By  on May 10, 2005

NEW YORK — Adidas-Salomon AG’s decision to build a giant flagship in the heart of SoHo here signifies the athletic company’s commitment to growing its American business.

The store, its largest worldwide, also indicates the company is taking a flashy approach. Even though the 30,000-square-foot store primarily sells sports and performance products, it’s located in the midst of one of New York’s busiest and most fashionable districts. North America now accounts for 23 percent of Adidas’ overall sales and is critical to the company’s long-term success.

Adidas is seeing clear signs of a turnaround in its U.S. business, after years of sluggish sales in America, as it seeks to gain ground on Nike.

Spurred by a strong management team, consumer acceptance of new and technologically advanced products and increased marketing, the U.S. is seeing sales increases and is poised for additional growth, Herbert Hainer, chairman and chief executive officer of Adidas-Salomon AG, said in an interview here.

“We are making progress in the U.S.,” Hainer said. “It’s hard work and it’s not magic. But we believe we are building for the future and are working in all the different areas that we need to improve our business, including products, distribution and communications.”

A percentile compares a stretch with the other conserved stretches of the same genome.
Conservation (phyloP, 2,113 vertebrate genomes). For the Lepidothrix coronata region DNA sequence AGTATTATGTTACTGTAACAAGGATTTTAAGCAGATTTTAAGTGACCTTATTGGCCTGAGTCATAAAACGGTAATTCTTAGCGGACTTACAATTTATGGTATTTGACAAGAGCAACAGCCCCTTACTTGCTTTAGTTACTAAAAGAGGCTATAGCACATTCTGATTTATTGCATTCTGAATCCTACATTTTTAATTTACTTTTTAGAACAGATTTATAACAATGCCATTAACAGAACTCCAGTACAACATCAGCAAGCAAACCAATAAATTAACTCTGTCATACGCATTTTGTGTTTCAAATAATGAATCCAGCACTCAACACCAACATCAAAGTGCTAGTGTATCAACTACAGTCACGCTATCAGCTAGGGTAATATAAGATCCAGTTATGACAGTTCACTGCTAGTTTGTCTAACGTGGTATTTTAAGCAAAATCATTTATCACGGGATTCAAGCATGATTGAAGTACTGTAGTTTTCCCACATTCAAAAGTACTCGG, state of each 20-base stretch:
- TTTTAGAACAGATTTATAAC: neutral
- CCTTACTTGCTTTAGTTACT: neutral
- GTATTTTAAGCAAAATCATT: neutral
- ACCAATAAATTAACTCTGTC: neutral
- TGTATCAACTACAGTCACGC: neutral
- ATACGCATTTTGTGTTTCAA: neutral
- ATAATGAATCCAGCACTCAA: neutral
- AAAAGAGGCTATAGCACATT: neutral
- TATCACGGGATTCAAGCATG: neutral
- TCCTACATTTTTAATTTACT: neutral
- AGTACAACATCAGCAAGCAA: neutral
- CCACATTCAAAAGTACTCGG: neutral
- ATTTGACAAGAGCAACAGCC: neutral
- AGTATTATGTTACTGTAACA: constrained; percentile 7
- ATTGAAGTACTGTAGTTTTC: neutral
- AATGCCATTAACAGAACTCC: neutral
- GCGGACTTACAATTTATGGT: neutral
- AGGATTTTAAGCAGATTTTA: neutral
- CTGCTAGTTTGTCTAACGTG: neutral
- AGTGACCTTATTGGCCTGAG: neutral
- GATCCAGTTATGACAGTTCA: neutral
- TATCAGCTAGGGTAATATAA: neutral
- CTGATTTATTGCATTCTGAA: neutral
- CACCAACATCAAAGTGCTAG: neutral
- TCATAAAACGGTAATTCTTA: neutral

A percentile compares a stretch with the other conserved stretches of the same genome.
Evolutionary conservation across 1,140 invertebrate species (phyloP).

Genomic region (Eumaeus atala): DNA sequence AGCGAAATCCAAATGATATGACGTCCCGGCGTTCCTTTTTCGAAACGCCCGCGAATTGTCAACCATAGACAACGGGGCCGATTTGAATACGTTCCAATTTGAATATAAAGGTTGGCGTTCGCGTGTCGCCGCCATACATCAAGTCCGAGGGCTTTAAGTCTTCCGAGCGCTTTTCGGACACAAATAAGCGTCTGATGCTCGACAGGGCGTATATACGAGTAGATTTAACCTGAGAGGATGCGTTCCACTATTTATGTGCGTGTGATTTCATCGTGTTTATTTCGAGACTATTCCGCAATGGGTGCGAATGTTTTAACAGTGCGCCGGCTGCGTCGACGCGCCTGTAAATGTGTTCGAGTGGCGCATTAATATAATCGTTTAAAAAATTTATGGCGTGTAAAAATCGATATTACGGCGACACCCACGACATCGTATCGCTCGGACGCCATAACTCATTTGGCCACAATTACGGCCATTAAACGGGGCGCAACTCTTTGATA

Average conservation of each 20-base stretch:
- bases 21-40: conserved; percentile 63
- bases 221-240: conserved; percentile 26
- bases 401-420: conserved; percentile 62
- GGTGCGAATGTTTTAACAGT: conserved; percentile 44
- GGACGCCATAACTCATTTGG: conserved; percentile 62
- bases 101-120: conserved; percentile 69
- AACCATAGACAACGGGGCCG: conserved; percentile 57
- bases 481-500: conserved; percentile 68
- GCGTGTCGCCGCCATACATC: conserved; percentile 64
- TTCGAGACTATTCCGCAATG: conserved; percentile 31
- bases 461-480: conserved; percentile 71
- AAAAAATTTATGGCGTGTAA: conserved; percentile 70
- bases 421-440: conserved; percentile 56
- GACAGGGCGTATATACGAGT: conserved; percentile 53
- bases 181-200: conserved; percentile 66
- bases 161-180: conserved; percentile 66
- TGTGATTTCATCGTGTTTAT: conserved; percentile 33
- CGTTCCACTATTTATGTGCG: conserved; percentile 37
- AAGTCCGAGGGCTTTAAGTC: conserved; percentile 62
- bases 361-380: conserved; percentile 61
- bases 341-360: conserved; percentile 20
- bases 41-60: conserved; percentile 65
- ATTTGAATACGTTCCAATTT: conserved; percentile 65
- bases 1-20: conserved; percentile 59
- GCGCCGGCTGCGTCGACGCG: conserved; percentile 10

North American sales rose 15 percent to $496.1 million in the recent first quarter, and marked the fourth straight quarter of currency-neutral growth here, said Erich Stamminger, president and ceo of Adidas  America, who also heads global marketing.

Adidas is the world’s second-largest athletic company after Nike and had total annual sales of $8.3 billion in 2004, with figures converted from the euro at current exchange rates.

Hainer and Stamminger were in town last week to unveil the 30,000-square-foot Adidas performance store here on the corner of Broadway and Houston Street. At a press conference prior to the store opening, Hainer spoke about the company’s recent decision to shed its Salomon outdoor division, and its growth prospects in the U.S. and around the world. As reported, the company turned in strong first-quarter results last week and is in a solid financial position, with shrinking debt and improved gross margins. Adidas also said it would sell Salomon for about $624 million to Finnish firm Amer Sports Corp. in order to better focus on its core business.

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